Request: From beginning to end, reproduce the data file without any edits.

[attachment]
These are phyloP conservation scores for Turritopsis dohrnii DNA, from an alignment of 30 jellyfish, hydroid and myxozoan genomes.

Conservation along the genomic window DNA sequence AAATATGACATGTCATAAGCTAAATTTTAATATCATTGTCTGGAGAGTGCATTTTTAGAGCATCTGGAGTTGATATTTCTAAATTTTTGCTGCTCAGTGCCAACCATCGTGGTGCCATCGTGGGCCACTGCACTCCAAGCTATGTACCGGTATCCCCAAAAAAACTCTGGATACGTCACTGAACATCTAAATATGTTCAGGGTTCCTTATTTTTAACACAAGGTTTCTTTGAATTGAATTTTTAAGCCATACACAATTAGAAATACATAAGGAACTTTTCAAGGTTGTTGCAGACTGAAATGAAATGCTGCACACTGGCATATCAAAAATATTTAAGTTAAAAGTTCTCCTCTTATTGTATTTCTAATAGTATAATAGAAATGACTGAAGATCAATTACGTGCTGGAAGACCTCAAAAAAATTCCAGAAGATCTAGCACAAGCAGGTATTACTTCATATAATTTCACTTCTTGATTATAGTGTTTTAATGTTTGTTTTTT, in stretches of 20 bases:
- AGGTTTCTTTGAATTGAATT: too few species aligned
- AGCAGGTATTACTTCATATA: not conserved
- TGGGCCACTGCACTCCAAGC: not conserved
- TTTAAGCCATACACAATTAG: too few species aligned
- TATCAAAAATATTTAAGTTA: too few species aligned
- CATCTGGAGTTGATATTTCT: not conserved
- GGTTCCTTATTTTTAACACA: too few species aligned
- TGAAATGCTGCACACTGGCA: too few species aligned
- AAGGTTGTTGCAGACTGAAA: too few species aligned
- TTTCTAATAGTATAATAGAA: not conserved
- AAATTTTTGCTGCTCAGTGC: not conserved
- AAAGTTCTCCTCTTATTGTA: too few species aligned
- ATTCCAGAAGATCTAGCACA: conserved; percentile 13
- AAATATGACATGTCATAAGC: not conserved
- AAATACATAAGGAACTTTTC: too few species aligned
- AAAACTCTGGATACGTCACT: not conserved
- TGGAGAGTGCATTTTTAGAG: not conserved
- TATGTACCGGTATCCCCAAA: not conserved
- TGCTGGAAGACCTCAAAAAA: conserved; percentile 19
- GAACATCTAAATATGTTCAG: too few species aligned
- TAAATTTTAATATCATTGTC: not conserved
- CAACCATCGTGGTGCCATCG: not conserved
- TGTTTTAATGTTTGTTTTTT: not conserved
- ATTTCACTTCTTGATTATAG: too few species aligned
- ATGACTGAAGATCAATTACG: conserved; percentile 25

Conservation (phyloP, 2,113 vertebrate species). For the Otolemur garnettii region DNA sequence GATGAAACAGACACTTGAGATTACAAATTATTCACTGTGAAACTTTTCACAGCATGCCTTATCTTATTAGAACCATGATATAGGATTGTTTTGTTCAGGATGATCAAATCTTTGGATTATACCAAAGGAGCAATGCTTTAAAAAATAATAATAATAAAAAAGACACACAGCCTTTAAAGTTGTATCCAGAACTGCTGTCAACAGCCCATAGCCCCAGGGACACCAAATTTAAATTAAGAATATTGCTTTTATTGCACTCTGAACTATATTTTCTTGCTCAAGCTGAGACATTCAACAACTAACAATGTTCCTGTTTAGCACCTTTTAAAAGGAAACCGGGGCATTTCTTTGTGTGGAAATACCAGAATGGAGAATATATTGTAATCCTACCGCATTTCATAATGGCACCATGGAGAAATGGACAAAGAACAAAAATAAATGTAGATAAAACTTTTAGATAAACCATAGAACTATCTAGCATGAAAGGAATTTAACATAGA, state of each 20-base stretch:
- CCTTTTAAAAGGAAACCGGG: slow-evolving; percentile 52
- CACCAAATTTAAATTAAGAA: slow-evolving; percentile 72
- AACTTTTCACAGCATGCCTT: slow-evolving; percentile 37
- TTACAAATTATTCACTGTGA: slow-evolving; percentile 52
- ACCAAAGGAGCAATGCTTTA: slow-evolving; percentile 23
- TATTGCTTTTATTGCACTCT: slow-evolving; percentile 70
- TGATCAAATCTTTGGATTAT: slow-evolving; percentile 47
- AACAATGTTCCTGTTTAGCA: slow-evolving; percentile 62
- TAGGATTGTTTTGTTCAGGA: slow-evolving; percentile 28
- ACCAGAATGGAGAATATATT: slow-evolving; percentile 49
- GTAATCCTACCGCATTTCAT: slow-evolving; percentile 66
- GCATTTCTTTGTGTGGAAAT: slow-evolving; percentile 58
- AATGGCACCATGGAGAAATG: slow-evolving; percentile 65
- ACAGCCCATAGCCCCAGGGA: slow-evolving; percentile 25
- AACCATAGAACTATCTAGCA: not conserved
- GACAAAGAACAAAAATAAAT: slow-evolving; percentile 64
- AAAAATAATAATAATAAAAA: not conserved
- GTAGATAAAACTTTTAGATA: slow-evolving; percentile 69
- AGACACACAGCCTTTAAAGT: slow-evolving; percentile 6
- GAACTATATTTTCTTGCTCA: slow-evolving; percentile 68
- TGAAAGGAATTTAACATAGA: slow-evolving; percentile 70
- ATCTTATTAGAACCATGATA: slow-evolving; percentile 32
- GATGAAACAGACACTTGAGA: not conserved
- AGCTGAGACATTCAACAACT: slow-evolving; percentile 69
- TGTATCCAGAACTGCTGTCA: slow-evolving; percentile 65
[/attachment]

These are phyloP conservation scores for Turritopsis dohrnii DNA, from an alignment of 30 jellyfish, hydroid and myxozoan genomes.

Conservation along the genomic window DNA sequence AAATATGACATGTCATAAGCTAAATTTTAATATCATTGTCTGGAGAGTGCATTTTTAGAGCATCTGGAGTTGATATTTCTAAATTTTTGCTGCTCAGTGCCAACCATCGTGGTGCCATCGTGGGCCACTGCACTCCAAGCTATGTACCGGTATCCCCAAAAAAACTCTGGATACGTCACTGAACATCTAAATATGTTCAGGGTTCCTTATTTTTAACACAAGGTTTCTTTGAATTGAATTTTTAAGCCATACACAATTAGAAATACATAAGGAACTTTTCAAGGTTGTTGCAGACTGAAATGAAATGCTGCACACTGGCATATCAAAAATATTTAAGTTAAAAGTTCTCCTCTTATTGTATTTCTAATAGTATAATAGAAATGACTGAAGATCAATTACGTGCTGGAAGACCTCAAAAAAATTCCAGAAGATCTAGCACAAGCAGGTATTACTTCATATAATTTCACTTCTTGATTATAGTGTTTTAATGTTTGTTTTTT, in stretches of 20 bases:
- AGGTTTCTTTGAATTGAATT: too few species aligned
- AGCAGGTATTACTTCATATA: not conserved
- TGGGCCACTGCACTCCAAGC: not conserved
- TTTAAGCCATACACAATTAG: too few species aligned
- TATCAAAAATATTTAAGTTA: too few species aligned
- CATCTGGAGTTGATATTTCT: not conserved
- GGTTCCTTATTTTTAACACA: too few species aligned
- TGAAATGCTGCACACTGGCA: too few species aligned
- AAGGTTGTTGCAGACTGAAA: too few species aligned
- TTTCTAATAGTATAATAGAA: not conserved
- AAATTTTTGCTGCTCAGTGC: not conserved
- AAAGTTCTCCTCTTATTGTA: too few species aligned
- ATTCCAGAAGATCTAGCACA: conserved; percentile 13
- AAATATGACATGTCATAAGC: not conserved
- AAATACATAAGGAACTTTTC: too few species aligned
- AAAACTCTGGATACGTCACT: not conserved
- TGGAGAGTGCATTTTTAGAG: not conserved
- TATGTACCGGTATCCCCAAA: not conserved
- TGCTGGAAGACCTCAAAAAA: conserved; percentile 19
- GAACATCTAAATATGTTCAG: too few species aligned
- TAAATTTTAATATCATTGTC: not conserved
- CAACCATCGTGGTGCCATCG: not conserved
- TGTTTTAATGTTTGTTTTTT: not conserved
- ATTTCACTTCTTGATTATAG: too few species aligned
- ATGACTGAAGATCAATTACG: conserved; percentile 25

Conservation (phyloP, 2,113 vertebrate species). For the Otolemur garnettii region DNA sequence GATGAAACAGACACTTGAGATTACAAATTATTCACTGTGAAACTTTTCACAGCATGCCTTATCTTATTAGAACCATGATATAGGATTGTTTTGTTCAGGATGATCAAATCTTTGGATTATACCAAAGGAGCAATGCTTTAAAAAATAATAATAATAAAAAAGACACACAGCCTTTAAAGTTGTATCCAGAACTGCTGTCAACAGCCCATAGCCCCAGGGACACCAAATTTAAATTAAGAATATTGCTTTTATTGCACTCTGAACTATATTTTCTTGCTCAAGCTGAGACATTCAACAACTAACAATGTTCCTGTTTAGCACCTTTTAAAAGGAAACCGGGGCATTTCTTTGTGTGGAAATACCAGAATGGAGAATATATTGTAATCCTACCGCATTTCATAATGGCACCATGGAGAAATGGACAAAGAACAAAAATAAATGTAGATAAAACTTTTAGATAAACCATAGAACTATCTAGCATGAAAGGAATTTAACATAGA, state of each 20-base stretch:
- CCTTTTAAAAGGAAACCGGG: slow-evolving; percentile 52
- CACCAAATTTAAATTAAGAA: slow-evolving; percentile 72
- AACTTTTCACAGCATGCCTT: slow-evolving; percentile 37
- TTACAAATTATTCACTGTGA: slow-evolving; percentile 52
- ACCAAAGGAGCAATGCTTTA: slow-evolving; percentile 23
- TATTGCTTTTATTGCACTCT: slow-evolving; percentile 70
- TGATCAAATCTTTGGATTAT: slow-evolving; percentile 47
- AACAATGTTCCTGTTTAGCA: slow-evolving; percentile 62
- TAGGATTGTTTTGTTCAGGA: slow-evolving; percentile 28
- ACCAGAATGGAGAATATATT: slow-evolving; percentile 49
- GTAATCCTACCGCATTTCAT: slow-evolving; percentile 66
- GCATTTCTTTGTGTGGAAAT: slow-evolving; percentile 58
- AATGGCACCATGGAGAAATG: slow-evolving; percentile 65
- ACAGCCCATAGCCCCAGGGA: slow-evolving; percentile 25
- AACCATAGAACTATCTAGCA: not conserved
- GACAAAGAACAAAAATAAAT: slow-evolving; percentile 64
- AAAAATAATAATAATAAAAA: not conserved
- GTAGATAAAACTTTTAGATA: slow-evolving; percentile 69
- AGACACACAGCCTTTAAAGT: slow-evolving; percentile 6
- GAACTATATTTTCTTGCTCA: slow-evolving; percentile 68
- TGAAAGGAATTTAACATAGA: slow-evolving; percentile 70
- ATCTTATTAGAACCATGATA: slow-evolving; percentile 32
- GATGAAACAGACACTTGAGA: not conserved
- AGCTGAGACATTCAACAACT: slow-evolving; percentile 69
- TGTATCCAGAACTGCTGTCA: slow-evolving; percentile 65